The Vonyich manuscript (Image: Beinecke Rare Book & Manuscript Library, Yale University)

Since its discovery over a hundred years ago, the 240-page Voynich manuscript, filled with seemingly coded language and inscrutable illustrations, has confounded linguists and cryptographers. Using artificial intelligence, Canadian researchers have taken a huge step forward in unraveling the document’s hidden meaning.

Named after Wilfrid Voynich, the Polish book dealer who procured the manuscript in 1912, the document is written in an unknown script that encodes an unknown language—a double-whammy of unknowns that has, until this point, been impossible to interpret. The Voynich manuscript contains hundreds of fragile pages, some missing, with hand-written text going from left to right. Most pages are adorned with illustrations of diagrams, including plants, nude figures, and astronomical symbols. But as for the meaning of the text—nothing. No clue.

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But not for want of trying. The manuscript is considered the world’s most important cipher, one scrutinized by cryptographers, both professional and amateurs, for decades. It was even analyzed by codebreakers during the Second World War, but even they had no luck. Various theories about the code have been tossed around over the years, including that it was created using semi-random encryption schemes; anagrams; or writing systems in which vowels have been removed. Some have even suggested the document is an elaborate hoax.

The Vonyich manuscript (Image: Beinecke Rare Book & Manuscript Library, Yale University)

For Greg Kondrak, an expert in natural language processing at the University of Alberta, this seemed a perfect task for artificial intelligence. With the help of his grad student Bradley Hauer, the computer scientists have taken a big step in cracking the code, discovering that the text is written in what appears to be the Hebrew language, and with letters arranged in a fixed pattern. To be fair, the researchers still don’t know the meaning of the Voynich manuscript, but the stage is now set for other experts to join the investigation.

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The first step was to figure out the language of the ciphered text. To that end, an AI studied the text of the “Universal Declaration of Human Rights” as it was written in 380 different languages, looking for patterns. Following this training, the AI analyzed the Voynich gibberish, concluding with a high rate of certainty that the text was written in encoded Hebrew. Kondrak and Hauer were taken aback, as they went into the project thinking it was formed from Arabic.

“That was surprising,” said Kondrak in a statement. “And just saying ‘this is Hebrew’ is the first step. The next step is how do we decipher it.”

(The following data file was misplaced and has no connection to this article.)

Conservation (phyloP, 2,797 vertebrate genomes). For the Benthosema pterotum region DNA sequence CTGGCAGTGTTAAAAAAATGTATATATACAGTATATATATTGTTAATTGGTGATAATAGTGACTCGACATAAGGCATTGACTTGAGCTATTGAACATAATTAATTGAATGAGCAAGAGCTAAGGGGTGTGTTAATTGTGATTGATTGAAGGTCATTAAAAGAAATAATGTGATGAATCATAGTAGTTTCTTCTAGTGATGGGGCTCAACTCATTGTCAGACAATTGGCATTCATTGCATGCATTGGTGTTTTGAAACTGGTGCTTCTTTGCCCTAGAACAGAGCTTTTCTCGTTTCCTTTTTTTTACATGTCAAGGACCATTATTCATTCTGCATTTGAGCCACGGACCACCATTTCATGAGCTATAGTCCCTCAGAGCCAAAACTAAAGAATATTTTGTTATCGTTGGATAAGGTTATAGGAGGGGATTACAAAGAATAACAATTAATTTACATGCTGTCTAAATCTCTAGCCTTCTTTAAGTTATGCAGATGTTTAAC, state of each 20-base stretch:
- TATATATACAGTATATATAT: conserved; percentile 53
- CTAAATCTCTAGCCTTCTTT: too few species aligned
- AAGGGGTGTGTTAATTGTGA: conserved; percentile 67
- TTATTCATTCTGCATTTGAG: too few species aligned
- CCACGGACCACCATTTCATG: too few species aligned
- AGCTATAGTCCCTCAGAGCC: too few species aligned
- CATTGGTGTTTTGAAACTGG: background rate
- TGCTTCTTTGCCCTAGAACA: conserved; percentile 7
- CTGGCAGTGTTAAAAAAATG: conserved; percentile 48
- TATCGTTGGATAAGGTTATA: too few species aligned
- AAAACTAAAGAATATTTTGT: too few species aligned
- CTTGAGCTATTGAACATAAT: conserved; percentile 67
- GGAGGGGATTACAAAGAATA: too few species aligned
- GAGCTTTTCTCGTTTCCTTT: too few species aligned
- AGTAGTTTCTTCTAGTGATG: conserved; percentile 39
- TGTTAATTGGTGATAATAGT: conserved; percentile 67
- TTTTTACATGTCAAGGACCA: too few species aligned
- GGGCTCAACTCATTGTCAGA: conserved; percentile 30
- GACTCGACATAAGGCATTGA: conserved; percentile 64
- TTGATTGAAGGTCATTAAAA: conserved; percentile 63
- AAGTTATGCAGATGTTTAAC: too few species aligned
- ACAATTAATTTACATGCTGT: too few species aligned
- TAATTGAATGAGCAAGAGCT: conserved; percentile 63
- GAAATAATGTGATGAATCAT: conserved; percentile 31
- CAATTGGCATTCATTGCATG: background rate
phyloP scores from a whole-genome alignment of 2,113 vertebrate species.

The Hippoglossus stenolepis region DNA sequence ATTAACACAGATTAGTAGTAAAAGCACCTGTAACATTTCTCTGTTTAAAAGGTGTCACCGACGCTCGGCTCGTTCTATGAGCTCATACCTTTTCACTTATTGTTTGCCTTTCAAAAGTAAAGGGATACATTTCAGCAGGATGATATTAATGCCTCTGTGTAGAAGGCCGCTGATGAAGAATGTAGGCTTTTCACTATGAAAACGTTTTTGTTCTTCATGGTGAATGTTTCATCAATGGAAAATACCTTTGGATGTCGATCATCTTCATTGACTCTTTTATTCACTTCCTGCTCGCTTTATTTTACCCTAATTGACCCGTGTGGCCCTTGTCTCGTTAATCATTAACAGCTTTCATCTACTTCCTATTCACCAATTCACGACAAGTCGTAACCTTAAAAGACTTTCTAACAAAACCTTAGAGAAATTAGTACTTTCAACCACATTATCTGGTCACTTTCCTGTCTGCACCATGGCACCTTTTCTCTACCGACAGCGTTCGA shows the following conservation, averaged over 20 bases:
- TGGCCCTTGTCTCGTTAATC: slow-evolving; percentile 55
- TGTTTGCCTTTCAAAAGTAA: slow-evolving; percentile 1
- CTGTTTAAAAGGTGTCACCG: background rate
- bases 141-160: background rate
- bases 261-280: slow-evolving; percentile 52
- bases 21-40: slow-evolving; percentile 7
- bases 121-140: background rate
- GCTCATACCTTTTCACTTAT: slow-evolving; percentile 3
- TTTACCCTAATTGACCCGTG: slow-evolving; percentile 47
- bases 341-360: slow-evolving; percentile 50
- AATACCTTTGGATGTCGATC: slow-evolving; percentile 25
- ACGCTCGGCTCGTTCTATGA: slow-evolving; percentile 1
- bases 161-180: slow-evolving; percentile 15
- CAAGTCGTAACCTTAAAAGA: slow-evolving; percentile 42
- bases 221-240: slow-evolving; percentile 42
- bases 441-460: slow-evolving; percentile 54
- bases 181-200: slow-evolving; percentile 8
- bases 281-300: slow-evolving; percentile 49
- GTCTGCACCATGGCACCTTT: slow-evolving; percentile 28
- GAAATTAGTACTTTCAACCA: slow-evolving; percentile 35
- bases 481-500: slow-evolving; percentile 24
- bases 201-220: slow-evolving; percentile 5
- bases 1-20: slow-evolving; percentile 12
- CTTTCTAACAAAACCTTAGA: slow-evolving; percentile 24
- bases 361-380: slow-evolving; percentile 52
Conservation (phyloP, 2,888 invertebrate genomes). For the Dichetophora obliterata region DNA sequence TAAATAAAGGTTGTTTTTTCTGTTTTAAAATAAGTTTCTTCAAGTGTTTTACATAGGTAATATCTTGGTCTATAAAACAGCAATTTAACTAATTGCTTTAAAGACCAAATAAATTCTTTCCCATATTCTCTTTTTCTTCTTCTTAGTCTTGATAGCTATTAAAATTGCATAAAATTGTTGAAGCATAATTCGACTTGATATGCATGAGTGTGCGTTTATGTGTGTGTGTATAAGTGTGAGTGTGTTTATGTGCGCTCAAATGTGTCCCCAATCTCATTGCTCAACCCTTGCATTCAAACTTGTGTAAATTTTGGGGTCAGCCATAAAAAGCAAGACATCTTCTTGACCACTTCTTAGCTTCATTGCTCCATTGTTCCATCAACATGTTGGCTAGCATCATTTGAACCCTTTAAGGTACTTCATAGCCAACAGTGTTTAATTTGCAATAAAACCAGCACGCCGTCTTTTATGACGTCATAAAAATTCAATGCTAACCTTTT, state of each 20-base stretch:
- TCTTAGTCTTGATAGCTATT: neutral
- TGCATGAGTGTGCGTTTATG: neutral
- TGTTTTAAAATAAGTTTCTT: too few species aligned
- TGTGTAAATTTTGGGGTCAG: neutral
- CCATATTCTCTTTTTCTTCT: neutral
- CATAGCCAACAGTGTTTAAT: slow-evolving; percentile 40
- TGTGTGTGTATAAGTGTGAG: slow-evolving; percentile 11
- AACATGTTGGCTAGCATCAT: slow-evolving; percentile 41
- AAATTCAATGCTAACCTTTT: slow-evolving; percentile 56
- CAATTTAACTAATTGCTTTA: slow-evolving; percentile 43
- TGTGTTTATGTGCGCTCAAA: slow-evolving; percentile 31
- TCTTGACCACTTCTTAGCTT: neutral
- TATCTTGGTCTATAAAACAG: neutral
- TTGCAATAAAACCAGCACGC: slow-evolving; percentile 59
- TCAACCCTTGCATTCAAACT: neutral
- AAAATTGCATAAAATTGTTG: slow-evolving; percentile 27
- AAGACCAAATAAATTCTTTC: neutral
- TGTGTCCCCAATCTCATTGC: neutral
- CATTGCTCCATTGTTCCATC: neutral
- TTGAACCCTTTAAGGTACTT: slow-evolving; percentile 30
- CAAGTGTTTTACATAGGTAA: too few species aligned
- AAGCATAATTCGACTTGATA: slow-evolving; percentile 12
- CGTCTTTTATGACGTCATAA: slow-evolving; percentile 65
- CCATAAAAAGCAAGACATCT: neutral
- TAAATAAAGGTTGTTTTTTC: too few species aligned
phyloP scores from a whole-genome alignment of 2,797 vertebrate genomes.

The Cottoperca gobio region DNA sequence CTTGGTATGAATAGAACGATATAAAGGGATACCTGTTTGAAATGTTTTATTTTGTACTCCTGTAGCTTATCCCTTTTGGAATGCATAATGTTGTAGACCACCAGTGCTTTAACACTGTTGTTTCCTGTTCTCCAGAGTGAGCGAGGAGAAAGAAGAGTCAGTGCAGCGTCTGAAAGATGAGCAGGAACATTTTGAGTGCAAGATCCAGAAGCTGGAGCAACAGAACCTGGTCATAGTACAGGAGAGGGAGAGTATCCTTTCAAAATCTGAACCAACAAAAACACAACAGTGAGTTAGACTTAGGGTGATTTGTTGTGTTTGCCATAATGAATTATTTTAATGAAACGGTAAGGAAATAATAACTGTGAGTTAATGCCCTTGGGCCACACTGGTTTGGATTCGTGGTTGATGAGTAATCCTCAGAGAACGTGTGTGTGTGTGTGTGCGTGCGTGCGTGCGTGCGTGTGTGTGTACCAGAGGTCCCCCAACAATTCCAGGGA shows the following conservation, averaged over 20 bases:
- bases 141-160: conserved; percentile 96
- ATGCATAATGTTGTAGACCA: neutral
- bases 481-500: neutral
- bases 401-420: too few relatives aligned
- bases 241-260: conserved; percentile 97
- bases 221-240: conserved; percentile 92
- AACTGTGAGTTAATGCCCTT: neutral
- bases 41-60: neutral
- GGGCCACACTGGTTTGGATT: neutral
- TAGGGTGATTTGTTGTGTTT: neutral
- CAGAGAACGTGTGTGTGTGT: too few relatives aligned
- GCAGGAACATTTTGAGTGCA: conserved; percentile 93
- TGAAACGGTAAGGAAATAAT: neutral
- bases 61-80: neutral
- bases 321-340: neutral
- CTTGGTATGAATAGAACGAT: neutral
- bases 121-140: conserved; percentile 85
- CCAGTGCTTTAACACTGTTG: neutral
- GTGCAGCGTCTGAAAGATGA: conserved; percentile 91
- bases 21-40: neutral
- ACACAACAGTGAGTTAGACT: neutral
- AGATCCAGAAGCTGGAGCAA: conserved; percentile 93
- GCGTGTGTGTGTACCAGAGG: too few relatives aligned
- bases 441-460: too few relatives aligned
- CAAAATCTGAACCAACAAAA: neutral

A clip of the manuscript. (Image: Beinecke Rare Book & Manuscript Library, Yale University)

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For the second step, the researchers entertained a hypothesis proposed by previous researchers—that the script was created with alphagrams, that is, words in which text has been replaced by an alphabetically ordered anagram (For example, an alphagram of GIZMODO would read DGIMOOZ). Armed with the knowledge that text was originally coded from Hebrew, the researchers devised an algorithm that could take these anagrams and create real Hebrew words.

“It turned out that over 80 percent of the words were in a Hebrew dictionary, but we didn’t know if they made sense together,” said Kondrak.

For the final step, the researchers deciperhered the opening phrase of the manuscript, and presented it to colleague Moshe Koppel, a computer scientist and native Hebrew speaker. Koppel said it didn’t form a coherent sentence in Hebrew.

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“However, after making a couple of spelling corrections, Google Translate [was] able to convert it into passable English: ‘She made recommendations to the priest, man of the house and me and people,’” wrote the researchers in the study, which now appears in Transactions of the Association of Computational Linguistics.

It’s a really weird way to open up a 240-page manuscript, but the phrase actually makes some sense. Importantly, the researchers aren’t saying they’ve deciphered the entire Voynich manuscript. Rather, they’ve identified the language of origin (Hebrew), and a coding scheme in which letters have been arranged in a particular order (alphagram). Kondrak says the full meaning of the text won’t be known until historians of ancient Hebrew have a chance to study the deciphered text.

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Excitingly, the team is planning to apply the new algorithm to other ancient scripts, highlighting the potential for AI to solve problems that have vexed humans for centuries.

[Transactions of the Association of Computational Linguistics]